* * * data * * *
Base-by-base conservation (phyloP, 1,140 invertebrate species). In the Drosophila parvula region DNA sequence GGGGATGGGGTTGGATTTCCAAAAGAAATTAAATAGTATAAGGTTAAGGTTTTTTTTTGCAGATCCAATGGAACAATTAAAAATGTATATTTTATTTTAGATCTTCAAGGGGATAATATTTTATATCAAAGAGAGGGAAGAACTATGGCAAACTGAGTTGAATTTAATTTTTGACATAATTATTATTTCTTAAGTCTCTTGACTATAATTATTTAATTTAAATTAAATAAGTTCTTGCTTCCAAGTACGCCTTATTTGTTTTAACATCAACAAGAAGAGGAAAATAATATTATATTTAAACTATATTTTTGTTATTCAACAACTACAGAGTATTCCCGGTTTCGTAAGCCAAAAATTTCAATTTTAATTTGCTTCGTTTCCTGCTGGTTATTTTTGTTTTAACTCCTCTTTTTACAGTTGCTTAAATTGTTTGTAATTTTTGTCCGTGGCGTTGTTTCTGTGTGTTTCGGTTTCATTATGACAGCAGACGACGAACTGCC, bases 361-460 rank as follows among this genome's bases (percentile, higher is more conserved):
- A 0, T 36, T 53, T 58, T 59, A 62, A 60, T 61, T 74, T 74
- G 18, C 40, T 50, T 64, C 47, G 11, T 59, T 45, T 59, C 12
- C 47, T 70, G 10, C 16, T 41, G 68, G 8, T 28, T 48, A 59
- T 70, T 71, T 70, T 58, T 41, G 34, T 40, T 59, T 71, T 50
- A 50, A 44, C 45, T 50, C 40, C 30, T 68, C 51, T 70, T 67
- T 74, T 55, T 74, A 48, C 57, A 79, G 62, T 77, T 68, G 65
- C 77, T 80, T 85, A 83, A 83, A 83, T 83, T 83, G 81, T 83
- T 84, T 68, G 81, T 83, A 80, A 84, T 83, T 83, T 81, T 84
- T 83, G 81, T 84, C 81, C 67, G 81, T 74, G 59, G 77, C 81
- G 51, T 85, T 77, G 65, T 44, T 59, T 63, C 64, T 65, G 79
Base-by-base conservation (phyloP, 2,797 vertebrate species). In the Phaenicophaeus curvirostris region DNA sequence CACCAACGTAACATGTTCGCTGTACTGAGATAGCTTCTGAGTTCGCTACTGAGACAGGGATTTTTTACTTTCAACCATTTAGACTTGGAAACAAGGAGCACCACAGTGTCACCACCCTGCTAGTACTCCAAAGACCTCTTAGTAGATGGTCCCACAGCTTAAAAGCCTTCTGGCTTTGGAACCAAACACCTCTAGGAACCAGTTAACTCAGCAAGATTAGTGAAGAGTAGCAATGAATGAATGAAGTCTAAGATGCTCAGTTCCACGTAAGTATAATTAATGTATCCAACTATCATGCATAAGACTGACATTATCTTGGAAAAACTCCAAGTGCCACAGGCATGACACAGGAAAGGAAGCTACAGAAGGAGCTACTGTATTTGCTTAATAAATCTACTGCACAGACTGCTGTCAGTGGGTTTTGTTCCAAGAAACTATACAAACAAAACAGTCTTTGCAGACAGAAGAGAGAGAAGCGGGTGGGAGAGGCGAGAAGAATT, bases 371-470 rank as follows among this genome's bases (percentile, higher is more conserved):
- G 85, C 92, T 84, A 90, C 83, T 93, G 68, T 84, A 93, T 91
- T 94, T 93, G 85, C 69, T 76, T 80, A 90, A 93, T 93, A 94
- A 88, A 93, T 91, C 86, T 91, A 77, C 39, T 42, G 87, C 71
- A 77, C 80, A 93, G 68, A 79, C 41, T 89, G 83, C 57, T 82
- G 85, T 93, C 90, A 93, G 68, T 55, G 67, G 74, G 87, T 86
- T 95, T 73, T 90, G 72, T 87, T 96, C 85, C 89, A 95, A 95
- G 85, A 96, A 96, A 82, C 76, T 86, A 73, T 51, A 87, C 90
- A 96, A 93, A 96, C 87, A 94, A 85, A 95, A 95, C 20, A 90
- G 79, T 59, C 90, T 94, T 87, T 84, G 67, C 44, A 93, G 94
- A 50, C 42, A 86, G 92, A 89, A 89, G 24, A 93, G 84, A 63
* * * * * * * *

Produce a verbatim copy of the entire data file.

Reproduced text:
Base-by-base conservation (phyloP, 1,140 invertebrate species). In the Drosophila parvula region DNA sequence GGGGATGGGGTTGGATTTCCAAAAGAAATTAAATAGTATAAGGTTAAGGTTTTTTTTTGCAGATCCAATGGAACAATTAAAAATGTATATTTTATTTTAGATCTTCAAGGGGATAATATTTTATATCAAAGAGAGGGAAGAACTATGGCAAACTGAGTTGAATTTAATTTTTGACATAATTATTATTTCTTAAGTCTCTTGACTATAATTATTTAATTTAAATTAAATAAGTTCTTGCTTCCAAGTACGCCTTATTTGTTTTAACATCAACAAGAAGAGGAAAATAATATTATATTTAAACTATATTTTTGTTATTCAACAACTACAGAGTATTCCCGGTTTCGTAAGCCAAAAATTTCAATTTTAATTTGCTTCGTTTCCTGCTGGTTATTTTTGTTTTAACTCCTCTTTTTACAGTTGCTTAAATTGTTTGTAATTTTTGTCCGTGGCGTTGTTTCTGTGTGTTTCGGTTTCATTATGACAGCAGACGACGAACTGCC, bases 361-460 rank as follows among this genome's bases (percentile, higher is more conserved):
- A 0, T 36, T 53, T 58, T 59, A 62, A 60, T 61, T 74, T 74
- G 18, C 40, T 50, T 64, C 47, G 11, T 59, T 45, T 59, C 12
- C 47, T 70, G 10, C 16, T 41, G 68, G 8, T 28, T 48, A 59
- T 70, T 71, T 70, T 58, T 41, G 34, T 40, T 59, T 71, T 50
- A 50, A 44, C 45, T 50, C 40, C 30, T 68, C 51, T 70, T 67
- T 74, T 55, T 74, A 48, C 57, A 79, G 62, T 77, T 68, G 65
- C 77, T 80, T 85, A 83, A 83, A 83, T 83, T 83, G 81, T 83
- T 84, T 68, G 81, T 83, A 80, A 84, T 83, T 83, T 81, T 84
- T 83, G 81, T 84, C 81, C 67, G 81, T 74, G 59, G 77, C 81
- G 51, T 85, T 77, G 65, T 44, T 59, T 63, C 64, T 65, G 79
Base-by-base conservation (phyloP, 2,797 vertebrate species). In the Phaenicophaeus curvirostris region DNA sequence CACCAACGTAACATGTTCGCTGTACTGAGATAGCTTCTGAGTTCGCTACTGAGACAGGGATTTTTTACTTTCAACCATTTAGACTTGGAAACAAGGAGCACCACAGTGTCACCACCCTGCTAGTACTCCAAAGACCTCTTAGTAGATGGTCCCACAGCTTAAAAGCCTTCTGGCTTTGGAACCAAACACCTCTAGGAACCAGTTAACTCAGCAAGATTAGTGAAGAGTAGCAATGAATGAATGAAGTCTAAGATGCTCAGTTCCACGTAAGTATAATTAATGTATCCAACTATCATGCATAAGACTGACATTATCTTGGAAAAACTCCAAGTGCCACAGGCATGACACAGGAAAGGAAGCTACAGAAGGAGCTACTGTATTTGCTTAATAAATCTACTGCACAGACTGCTGTCAGTGGGTTTTGTTCCAAGAAACTATACAAACAAAACAGTCTTTGCAGACAGAAGAGAGAGAAGCGGGTGGGAGAGGCGAGAAGAATT, bases 371-470 rank as follows among this genome's bases (percentile, higher is more conserved):
- G 85, C 92, T 84, A 90, C 83, T 93, G 68, T 84, A 93, T 91
- T 94, T 93, G 85, C 69, T 76, T 80, A 90, A 93, T 93, A 94
- A 88, A 93, T 91, C 86, T 91, A 77, C 39, T 42, G 87, C 71
- A 77, C 80, A 93, G 68, A 79, C 41, T 89, G 83, C 57, T 82
- G 85, T 93, C 90, A 93, G 68, T 55, G 67, G 74, G 87, T 86
- T 95, T 73, T 90, G 72, T 87, T 96, C 85, C 89, A 95, A 95
- G 85, A 96, A 96, A 82, C 76, T 86, A 73, T 51, A 87, C 90
- A 96, A 93, A 96, C 87, A 94, A 85, A 95, A 95, C 20, A 90
- G 79, T 59, C 90, T 94, T 87, T 84, G 67, C 44, A 93, G 94
- A 50, C 42, A 86, G 92, A 89, A 89, G 24, A 93, G 84, A 63